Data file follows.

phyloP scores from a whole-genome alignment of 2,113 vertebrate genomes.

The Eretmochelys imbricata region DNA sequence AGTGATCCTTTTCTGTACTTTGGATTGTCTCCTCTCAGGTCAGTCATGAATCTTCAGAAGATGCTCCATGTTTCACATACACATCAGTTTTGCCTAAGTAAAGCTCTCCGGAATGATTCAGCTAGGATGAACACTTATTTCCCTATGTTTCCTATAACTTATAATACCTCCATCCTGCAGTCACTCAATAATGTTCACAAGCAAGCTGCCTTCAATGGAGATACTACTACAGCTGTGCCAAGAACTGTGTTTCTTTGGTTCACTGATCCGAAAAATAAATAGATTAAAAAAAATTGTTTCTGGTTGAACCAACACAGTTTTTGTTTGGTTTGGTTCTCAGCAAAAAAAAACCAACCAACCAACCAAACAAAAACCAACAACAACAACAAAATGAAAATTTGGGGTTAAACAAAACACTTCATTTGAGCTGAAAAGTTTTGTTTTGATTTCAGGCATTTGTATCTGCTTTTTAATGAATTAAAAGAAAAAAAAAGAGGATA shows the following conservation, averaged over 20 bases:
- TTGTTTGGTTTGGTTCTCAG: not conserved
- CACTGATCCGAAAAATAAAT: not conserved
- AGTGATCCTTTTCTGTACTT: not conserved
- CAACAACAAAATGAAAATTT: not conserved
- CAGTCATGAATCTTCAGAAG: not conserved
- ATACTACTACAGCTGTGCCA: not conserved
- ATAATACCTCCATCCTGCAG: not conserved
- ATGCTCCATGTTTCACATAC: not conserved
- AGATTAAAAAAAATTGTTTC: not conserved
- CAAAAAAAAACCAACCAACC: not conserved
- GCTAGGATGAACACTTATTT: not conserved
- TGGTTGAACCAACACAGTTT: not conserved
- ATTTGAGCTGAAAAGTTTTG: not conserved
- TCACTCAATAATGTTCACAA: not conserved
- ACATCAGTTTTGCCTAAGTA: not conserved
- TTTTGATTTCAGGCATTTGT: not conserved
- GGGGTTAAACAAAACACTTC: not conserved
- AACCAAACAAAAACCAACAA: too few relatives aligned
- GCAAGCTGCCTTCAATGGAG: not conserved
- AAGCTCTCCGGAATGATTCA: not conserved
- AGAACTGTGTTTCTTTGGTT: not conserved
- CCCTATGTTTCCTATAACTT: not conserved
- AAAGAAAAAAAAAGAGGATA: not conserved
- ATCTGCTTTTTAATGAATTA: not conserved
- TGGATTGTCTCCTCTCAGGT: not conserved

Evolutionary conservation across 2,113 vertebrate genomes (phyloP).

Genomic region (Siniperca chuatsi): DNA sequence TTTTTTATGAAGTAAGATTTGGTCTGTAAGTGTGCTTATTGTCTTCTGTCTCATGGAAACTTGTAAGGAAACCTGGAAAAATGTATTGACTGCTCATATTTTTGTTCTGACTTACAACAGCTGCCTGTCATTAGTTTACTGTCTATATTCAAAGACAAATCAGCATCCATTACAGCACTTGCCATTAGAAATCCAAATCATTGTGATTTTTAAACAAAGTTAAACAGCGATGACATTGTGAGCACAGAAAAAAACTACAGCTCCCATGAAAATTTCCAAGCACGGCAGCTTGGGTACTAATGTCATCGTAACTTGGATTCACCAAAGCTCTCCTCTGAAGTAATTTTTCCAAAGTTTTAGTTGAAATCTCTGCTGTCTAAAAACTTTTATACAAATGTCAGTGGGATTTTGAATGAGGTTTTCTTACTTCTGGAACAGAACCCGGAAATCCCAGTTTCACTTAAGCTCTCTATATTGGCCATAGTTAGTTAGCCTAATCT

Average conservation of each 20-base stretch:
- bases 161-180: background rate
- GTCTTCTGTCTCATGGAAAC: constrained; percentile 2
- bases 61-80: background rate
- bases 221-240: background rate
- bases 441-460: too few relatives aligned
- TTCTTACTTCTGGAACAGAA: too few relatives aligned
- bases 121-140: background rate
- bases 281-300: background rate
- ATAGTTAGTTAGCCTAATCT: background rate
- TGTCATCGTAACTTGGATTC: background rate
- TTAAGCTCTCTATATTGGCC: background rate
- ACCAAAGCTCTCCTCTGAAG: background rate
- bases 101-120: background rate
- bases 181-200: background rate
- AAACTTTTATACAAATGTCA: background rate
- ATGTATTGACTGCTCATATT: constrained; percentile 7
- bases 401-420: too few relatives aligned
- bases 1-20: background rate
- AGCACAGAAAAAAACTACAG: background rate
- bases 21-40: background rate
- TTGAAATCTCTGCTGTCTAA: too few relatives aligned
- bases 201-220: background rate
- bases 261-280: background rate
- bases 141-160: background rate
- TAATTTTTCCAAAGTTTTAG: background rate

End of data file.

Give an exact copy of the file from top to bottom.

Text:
phyloP scores from a whole-genome alignment of 2,113 vertebrate genomes.

The Eretmochelys imbricata region DNA sequence AGTGATCCTTTTCTGTACTTTGGATTGTCTCCTCTCAGGTCAGTCATGAATCTTCAGAAGATGCTCCATGTTTCACATACACATCAGTTTTGCCTAAGTAAAGCTCTCCGGAATGATTCAGCTAGGATGAACACTTATTTCCCTATGTTTCCTATAACTTATAATACCTCCATCCTGCAGTCACTCAATAATGTTCACAAGCAAGCTGCCTTCAATGGAGATACTACTACAGCTGTGCCAAGAACTGTGTTTCTTTGGTTCACTGATCCGAAAAATAAATAGATTAAAAAAAATTGTTTCTGGTTGAACCAACACAGTTTTTGTTTGGTTTGGTTCTCAGCAAAAAAAAACCAACCAACCAACCAAACAAAAACCAACAACAACAACAAAATGAAAATTTGGGGTTAAACAAAACACTTCATTTGAGCTGAAAAGTTTTGTTTTGATTTCAGGCATTTGTATCTGCTTTTTAATGAATTAAAAGAAAAAAAAAGAGGATA shows the following conservation, averaged over 20 bases:
- TTGTTTGGTTTGGTTCTCAG: not conserved
- CACTGATCCGAAAAATAAAT: not conserved
- AGTGATCCTTTTCTGTACTT: not conserved
- CAACAACAAAATGAAAATTT: not conserved
- CAGTCATGAATCTTCAGAAG: not conserved
- ATACTACTACAGCTGTGCCA: not conserved
- ATAATACCTCCATCCTGCAG: not conserved
- ATGCTCCATGTTTCACATAC: not conserved
- AGATTAAAAAAAATTGTTTC: not conserved
- CAAAAAAAAACCAACCAACC: not conserved
- GCTAGGATGAACACTTATTT: not conserved
- TGGTTGAACCAACACAGTTT: not conserved
- ATTTGAGCTGAAAAGTTTTG: not conserved
- TCACTCAATAATGTTCACAA: not conserved
- ACATCAGTTTTGCCTAAGTA: not conserved
- TTTTGATTTCAGGCATTTGT: not conserved
- GGGGTTAAACAAAACACTTC: not conserved
- AACCAAACAAAAACCAACAA: too few relatives aligned
- GCAAGCTGCCTTCAATGGAG: not conserved
- AAGCTCTCCGGAATGATTCA: not conserved
- AGAACTGTGTTTCTTTGGTT: not conserved
- CCCTATGTTTCCTATAACTT: not conserved
- AAAGAAAAAAAAAGAGGATA: not conserved
- ATCTGCTTTTTAATGAATTA: not conserved
- TGGATTGTCTCCTCTCAGGT: not conserved

Evolutionary conservation across 2,113 vertebrate genomes (phyloP).

Genomic region (Siniperca chuatsi): DNA sequence TTTTTTATGAAGTAAGATTTGGTCTGTAAGTGTGCTTATTGTCTTCTGTCTCATGGAAACTTGTAAGGAAACCTGGAAAAATGTATTGACTGCTCATATTTTTGTTCTGACTTACAACAGCTGCCTGTCATTAGTTTACTGTCTATATTCAAAGACAAATCAGCATCCATTACAGCACTTGCCATTAGAAATCCAAATCATTGTGATTTTTAAACAAAGTTAAACAGCGATGACATTGTGAGCACAGAAAAAAACTACAGCTCCCATGAAAATTTCCAAGCACGGCAGCTTGGGTACTAATGTCATCGTAACTTGGATTCACCAAAGCTCTCCTCTGAAGTAATTTTTCCAAAGTTTTAGTTGAAATCTCTGCTGTCTAAAAACTTTTATACAAATGTCAGTGGGATTTTGAATGAGGTTTTCTTACTTCTGGAACAGAACCCGGAAATCCCAGTTTCACTTAAGCTCTCTATATTGGCCATAGTTAGTTAGCCTAATCT

Average conservation of each 20-base stretch:
- bases 161-180: background rate
- GTCTTCTGTCTCATGGAAAC: constrained; percentile 2
- bases 61-80: background rate
- bases 221-240: background rate
- bases 441-460: too few relatives aligned
- TTCTTACTTCTGGAACAGAA: too few relatives aligned
- bases 121-140: background rate
- bases 281-300: background rate
- ATAGTTAGTTAGCCTAATCT: background rate
- TGTCATCGTAACTTGGATTC: background rate
- TTAAGCTCTCTATATTGGCC: background rate
- ACCAAAGCTCTCCTCTGAAG: background rate
- bases 101-120: background rate
- bases 181-200: background rate
- AAACTTTTATACAAATGTCA: background rate
- ATGTATTGACTGCTCATATT: constrained; percentile 7
- bases 401-420: too few relatives aligned
- bases 1-20: background rate
- AGCACAGAAAAAAACTACAG: background rate
- bases 21-40: background rate
- TTGAAATCTCTGCTGTCTAA: too few relatives aligned
- bases 201-220: background rate
- bases 261-280: background rate
- bases 141-160: background rate
- TAATTTTTCCAAAGTTTTAG: background rate